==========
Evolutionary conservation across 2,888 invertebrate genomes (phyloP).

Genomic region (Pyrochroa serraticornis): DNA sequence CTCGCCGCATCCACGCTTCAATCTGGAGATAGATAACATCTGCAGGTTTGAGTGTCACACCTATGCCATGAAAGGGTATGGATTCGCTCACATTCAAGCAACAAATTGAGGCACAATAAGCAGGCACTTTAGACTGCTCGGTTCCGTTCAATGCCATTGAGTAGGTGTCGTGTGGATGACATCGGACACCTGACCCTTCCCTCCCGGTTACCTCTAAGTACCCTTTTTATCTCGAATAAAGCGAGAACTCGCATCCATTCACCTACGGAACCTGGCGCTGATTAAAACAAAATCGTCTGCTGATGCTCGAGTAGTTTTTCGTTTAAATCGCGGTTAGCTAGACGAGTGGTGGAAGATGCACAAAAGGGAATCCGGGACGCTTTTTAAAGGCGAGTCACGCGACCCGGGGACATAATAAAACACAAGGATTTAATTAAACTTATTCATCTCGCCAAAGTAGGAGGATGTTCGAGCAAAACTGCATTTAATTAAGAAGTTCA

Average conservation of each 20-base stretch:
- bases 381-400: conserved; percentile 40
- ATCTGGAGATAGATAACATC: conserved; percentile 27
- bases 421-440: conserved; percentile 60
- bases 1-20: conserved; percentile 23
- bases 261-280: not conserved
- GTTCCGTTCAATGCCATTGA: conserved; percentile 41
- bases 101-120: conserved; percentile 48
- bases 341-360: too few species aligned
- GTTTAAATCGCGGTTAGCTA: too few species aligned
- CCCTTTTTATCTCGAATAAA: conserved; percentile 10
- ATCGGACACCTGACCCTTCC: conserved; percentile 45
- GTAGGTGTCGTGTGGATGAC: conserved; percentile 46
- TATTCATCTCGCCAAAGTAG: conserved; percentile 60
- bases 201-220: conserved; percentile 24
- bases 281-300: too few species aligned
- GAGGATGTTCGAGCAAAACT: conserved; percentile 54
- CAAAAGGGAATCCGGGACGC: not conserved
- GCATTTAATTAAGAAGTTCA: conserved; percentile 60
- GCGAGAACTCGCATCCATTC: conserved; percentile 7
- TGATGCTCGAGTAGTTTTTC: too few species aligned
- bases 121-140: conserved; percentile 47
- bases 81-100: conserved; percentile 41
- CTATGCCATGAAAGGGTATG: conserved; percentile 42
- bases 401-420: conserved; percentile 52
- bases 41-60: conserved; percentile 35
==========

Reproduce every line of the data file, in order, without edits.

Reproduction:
Evolutionary conservation across 2,888 invertebrate genomes (phyloP).

Genomic region (Pyrochroa serraticornis): DNA sequence CTCGCCGCATCCACGCTTCAATCTGGAGATAGATAACATCTGCAGGTTTGAGTGTCACACCTATGCCATGAAAGGGTATGGATTCGCTCACATTCAAGCAACAAATTGAGGCACAATAAGCAGGCACTTTAGACTGCTCGGTTCCGTTCAATGCCATTGAGTAGGTGTCGTGTGGATGACATCGGACACCTGACCCTTCCCTCCCGGTTACCTCTAAGTACCCTTTTTATCTCGAATAAAGCGAGAACTCGCATCCATTCACCTACGGAACCTGGCGCTGATTAAAACAAAATCGTCTGCTGATGCTCGAGTAGTTTTTCGTTTAAATCGCGGTTAGCTAGACGAGTGGTGGAAGATGCACAAAAGGGAATCCGGGACGCTTTTTAAAGGCGAGTCACGCGACCCGGGGACATAATAAAACACAAGGATTTAATTAAACTTATTCATCTCGCCAAAGTAGGAGGATGTTCGAGCAAAACTGCATTTAATTAAGAAGTTCA

Average conservation of each 20-base stretch:
- bases 381-400: conserved; percentile 40
- ATCTGGAGATAGATAACATC: conserved; percentile 27
- bases 421-440: conserved; percentile 60
- bases 1-20: conserved; percentile 23
- bases 261-280: not conserved
- GTTCCGTTCAATGCCATTGA: conserved; percentile 41
- bases 101-120: conserved; percentile 48
- bases 341-360: too few species aligned
- GTTTAAATCGCGGTTAGCTA: too few species aligned
- CCCTTTTTATCTCGAATAAA: conserved; percentile 10
- ATCGGACACCTGACCCTTCC: conserved; percentile 45
- GTAGGTGTCGTGTGGATGAC: conserved; percentile 46
- TATTCATCTCGCCAAAGTAG: conserved; percentile 60
- bases 201-220: conserved; percentile 24
- bases 281-300: too few species aligned
- GAGGATGTTCGAGCAAAACT: conserved; percentile 54
- CAAAAGGGAATCCGGGACGC: not conserved
- GCATTTAATTAAGAAGTTCA: conserved; percentile 60
- GCGAGAACTCGCATCCATTC: conserved; percentile 7
- TGATGCTCGAGTAGTTTTTC: too few species aligned
- bases 121-140: conserved; percentile 47
- bases 81-100: conserved; percentile 41
- CTATGCCATGAAAGGGTATG: conserved; percentile 42
- bases 401-420: conserved; percentile 52
- bases 41-60: conserved; percentile 35